Jessie Benton leaned over beside me, “These answers you should probably write down.”
The gossamer-gowned medium opened her eyes.
“Melvin is here.”
I lost little time in utilizing the opportunity, and asked why, after writing six or seven years ago that he would change the world and found hundreds of communities, Mel Lyman had now chosen to go into hiding. Did he now prefer anonymity?
Said the medium: “I have found – that I can actually – have a greater – effect – on this planet from – an anominous (that is the way she said it) position.”
Remembering accusations that Lyman had used racist rhetoric in some of his writings, I asked if his privileged “race” cut across worldly ethnic lines.
The fireplace gave out with a huge, indignant pop, and the lady in blue said, “Of course.”
As long as delicate issues had been broached, I asked next about the violence. The Rolling Stone article had cited numerous instances of assault and battery by Lyman’s followers on people who disagreed with them. Mel Lyman himself had once written, “I am going to burn down the world.”
Said the steady-eyed lady in blue: “I have never advocated violence. It has never been used as – a mechanism.”
It turned out that the very reason why Mel Lyman was not addressing me in person was that his physical presence had been detained somewhere else . . . in a space ship.
I rode back from the Lyman sanctuary in that noiseless limousine, listening to a tape of Jim Kweskin’s personal friend, Maria Muldaur, singing about Jesus.
The fun side of folk music was explored by the Jim Kweskin Jug Band. During the five years that they were together, the group successfully transformed the sounds of pre-World War II rural music into a springboard for their good-humored performances.
A communal-like musical ensemble, the Kweskin Jug Band was formed by Jim Kweskin, who had been inspired by a folk group, the Hoppers, featuring washtub bass player John “Fritz” Richmond. As a student at Boston University, Kweskin would often attend the Hoppers’ performances at Cafe Yana in Harvard Square, learning much about guitar fingerpicking by watching the band’s fingers. After Richmond was drafted into the U.S. Army, serving time in Korea and Europe, Kweskin began to frequent other folk clubs in Cambridge and Boston. Before long, he was playing guitar well enough to perform English and Appalachian ballads in folk coffeehouses.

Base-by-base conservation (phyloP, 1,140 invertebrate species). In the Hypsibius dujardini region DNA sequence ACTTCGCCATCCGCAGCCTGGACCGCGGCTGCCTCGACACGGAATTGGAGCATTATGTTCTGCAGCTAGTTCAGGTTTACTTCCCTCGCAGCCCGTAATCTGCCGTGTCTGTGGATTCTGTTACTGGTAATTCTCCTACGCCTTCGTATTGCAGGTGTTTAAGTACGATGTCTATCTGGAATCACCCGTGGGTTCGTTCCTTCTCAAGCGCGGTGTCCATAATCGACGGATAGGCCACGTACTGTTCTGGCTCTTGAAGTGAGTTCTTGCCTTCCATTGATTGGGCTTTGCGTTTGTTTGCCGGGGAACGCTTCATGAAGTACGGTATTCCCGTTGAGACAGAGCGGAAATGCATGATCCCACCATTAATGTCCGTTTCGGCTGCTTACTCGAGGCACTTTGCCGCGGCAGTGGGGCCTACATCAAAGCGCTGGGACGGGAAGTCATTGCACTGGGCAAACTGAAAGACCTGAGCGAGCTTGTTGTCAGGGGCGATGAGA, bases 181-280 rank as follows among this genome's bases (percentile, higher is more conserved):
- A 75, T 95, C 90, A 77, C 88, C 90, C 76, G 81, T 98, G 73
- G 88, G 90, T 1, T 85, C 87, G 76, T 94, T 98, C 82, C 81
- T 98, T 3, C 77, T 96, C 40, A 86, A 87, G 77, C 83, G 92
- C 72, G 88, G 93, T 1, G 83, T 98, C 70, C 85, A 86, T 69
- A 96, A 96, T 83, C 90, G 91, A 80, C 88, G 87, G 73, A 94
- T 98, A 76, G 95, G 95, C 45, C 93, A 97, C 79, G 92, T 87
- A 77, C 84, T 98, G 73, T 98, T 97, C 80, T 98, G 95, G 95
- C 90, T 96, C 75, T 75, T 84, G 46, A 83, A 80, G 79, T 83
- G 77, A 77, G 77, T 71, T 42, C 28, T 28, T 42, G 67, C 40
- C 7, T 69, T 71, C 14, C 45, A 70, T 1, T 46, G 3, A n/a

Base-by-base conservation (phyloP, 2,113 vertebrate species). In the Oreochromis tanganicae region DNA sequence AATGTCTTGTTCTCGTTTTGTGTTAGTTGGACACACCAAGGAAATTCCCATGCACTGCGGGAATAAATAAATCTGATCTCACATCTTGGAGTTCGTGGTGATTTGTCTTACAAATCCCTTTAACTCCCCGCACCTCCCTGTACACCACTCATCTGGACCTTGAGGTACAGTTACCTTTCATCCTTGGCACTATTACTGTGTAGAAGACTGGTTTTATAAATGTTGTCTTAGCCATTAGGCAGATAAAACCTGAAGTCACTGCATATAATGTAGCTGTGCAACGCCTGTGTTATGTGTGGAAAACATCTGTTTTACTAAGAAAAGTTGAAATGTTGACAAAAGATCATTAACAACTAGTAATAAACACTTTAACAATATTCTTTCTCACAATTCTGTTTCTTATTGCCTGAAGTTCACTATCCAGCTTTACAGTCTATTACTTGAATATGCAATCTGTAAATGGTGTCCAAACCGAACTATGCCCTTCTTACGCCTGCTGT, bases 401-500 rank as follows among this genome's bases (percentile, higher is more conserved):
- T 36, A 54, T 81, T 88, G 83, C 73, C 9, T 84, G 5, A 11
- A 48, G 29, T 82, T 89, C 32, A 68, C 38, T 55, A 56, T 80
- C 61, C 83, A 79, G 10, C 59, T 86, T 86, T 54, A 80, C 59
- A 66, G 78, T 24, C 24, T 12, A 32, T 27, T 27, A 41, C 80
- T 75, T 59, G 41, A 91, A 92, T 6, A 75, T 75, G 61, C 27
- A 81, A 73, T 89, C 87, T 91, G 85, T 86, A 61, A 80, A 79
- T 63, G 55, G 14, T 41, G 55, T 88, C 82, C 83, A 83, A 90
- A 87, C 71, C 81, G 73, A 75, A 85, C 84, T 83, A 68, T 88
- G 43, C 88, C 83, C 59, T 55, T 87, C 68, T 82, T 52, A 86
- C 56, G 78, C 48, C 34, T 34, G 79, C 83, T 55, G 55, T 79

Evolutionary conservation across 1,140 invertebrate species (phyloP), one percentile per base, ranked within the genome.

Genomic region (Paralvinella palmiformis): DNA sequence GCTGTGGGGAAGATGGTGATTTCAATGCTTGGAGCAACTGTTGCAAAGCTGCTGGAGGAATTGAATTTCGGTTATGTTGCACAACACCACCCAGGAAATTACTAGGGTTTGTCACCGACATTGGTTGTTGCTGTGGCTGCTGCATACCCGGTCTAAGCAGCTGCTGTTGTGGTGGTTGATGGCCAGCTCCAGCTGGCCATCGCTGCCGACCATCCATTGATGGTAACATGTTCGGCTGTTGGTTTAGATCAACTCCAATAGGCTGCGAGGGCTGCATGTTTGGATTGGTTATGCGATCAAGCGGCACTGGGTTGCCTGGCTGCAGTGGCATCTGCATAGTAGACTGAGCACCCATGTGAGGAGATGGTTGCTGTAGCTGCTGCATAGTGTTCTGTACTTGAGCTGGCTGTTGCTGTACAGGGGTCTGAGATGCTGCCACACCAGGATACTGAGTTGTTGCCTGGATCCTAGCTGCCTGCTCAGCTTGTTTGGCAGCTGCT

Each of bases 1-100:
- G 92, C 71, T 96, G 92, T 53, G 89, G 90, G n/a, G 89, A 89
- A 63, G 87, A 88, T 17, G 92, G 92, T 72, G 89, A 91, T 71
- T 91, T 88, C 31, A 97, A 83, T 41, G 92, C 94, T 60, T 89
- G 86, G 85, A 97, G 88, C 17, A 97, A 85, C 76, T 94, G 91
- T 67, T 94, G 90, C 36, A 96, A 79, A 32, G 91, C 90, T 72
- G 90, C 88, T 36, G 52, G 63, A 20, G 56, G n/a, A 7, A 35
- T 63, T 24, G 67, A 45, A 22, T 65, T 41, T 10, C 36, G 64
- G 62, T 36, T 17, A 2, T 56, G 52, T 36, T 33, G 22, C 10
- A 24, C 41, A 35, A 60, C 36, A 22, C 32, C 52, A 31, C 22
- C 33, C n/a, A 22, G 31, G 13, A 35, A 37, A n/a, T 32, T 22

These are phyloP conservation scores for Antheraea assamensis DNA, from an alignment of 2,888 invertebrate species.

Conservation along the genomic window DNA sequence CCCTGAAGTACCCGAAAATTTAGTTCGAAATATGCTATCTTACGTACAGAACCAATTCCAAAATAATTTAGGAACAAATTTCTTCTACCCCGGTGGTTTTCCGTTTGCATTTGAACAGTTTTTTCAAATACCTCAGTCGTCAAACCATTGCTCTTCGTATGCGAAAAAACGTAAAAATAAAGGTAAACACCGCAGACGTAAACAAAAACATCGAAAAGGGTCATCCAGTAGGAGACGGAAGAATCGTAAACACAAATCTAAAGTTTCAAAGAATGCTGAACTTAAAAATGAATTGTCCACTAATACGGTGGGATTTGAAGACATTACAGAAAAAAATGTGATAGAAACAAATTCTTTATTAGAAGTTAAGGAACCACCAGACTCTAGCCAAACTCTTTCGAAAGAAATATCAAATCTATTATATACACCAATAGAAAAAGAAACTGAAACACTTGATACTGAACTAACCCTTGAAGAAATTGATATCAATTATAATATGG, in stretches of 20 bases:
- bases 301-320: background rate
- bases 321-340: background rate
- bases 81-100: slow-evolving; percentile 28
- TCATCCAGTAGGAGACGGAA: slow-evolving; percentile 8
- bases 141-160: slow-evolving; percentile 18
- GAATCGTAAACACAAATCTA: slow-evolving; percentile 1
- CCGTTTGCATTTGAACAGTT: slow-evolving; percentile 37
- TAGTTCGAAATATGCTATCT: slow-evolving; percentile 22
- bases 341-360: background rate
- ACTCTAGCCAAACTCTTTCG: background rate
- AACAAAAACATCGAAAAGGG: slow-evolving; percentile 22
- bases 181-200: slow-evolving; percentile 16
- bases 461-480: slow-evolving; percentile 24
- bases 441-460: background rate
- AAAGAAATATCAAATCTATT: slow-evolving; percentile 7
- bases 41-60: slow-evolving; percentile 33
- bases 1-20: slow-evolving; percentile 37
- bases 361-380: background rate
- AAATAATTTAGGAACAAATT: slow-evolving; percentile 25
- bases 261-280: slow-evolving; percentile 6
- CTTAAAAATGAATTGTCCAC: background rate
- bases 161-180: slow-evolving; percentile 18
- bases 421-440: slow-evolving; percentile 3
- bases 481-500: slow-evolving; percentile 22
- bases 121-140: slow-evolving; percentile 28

Although Kweskin temporarily left for California, he returned to Cambridge, along with his wife Marilyn and dog Agatha, and resumed his musical career. A split-bill booking with blues enthusiast Geoff Muldaur at the Community Church in Boston on February 3, 1963, proved a turning point. In addition to peforming their own sets, Kweskin and Muldaur played several songs together. When Kweskin was invited by Maynard Solomon of Vanguard records to record with a band, he immediately remembered playing with Muldaur. Together with Fritz Richmond, and banjo and harmonica player Mel Lyman, Kweskin assembled the original Kweskin Jug Band. The group was a smash from the onset and were quickly signed to a record contract by Vanguard.
During a two week stint at the Bottom Line in New York, Maria D’Amato, fiddler and vocalist for the New York-based Even Dozen Jug Band, attended a show, became enamored of Muldaur and accepted an invitation to move to Cambridge and join the Kweskin Jug Band. D’Amato and Muldaur were soon married.
Shortly after the Kweskin Jug Band performed on the nationally-aired Steve Allen Show, on March 4, 1964, Lyman left the band and was replaced by banjo wiz Bill Keith, who had just left a gig with Bill Monroe’s Bluegrass Boys.
The Kweskin Jug Band continued to bring their unique style of folk music to a national audience, appearing on The Roger Miller Show and The Al Hirt Show. Although Kweskin planned to move to California, the group left Vanguard and signed with Reprise, and virtuosic fiddler Richard Greene was added to the band. Just when it looked as though the Kweskin Jug Band was going to become commercially successful, Kweskin, who had moved into Lyman’s commune in Fort Hill, a run down section of Boston, shaved off his trademark mustache and announced that he was breaking up the group.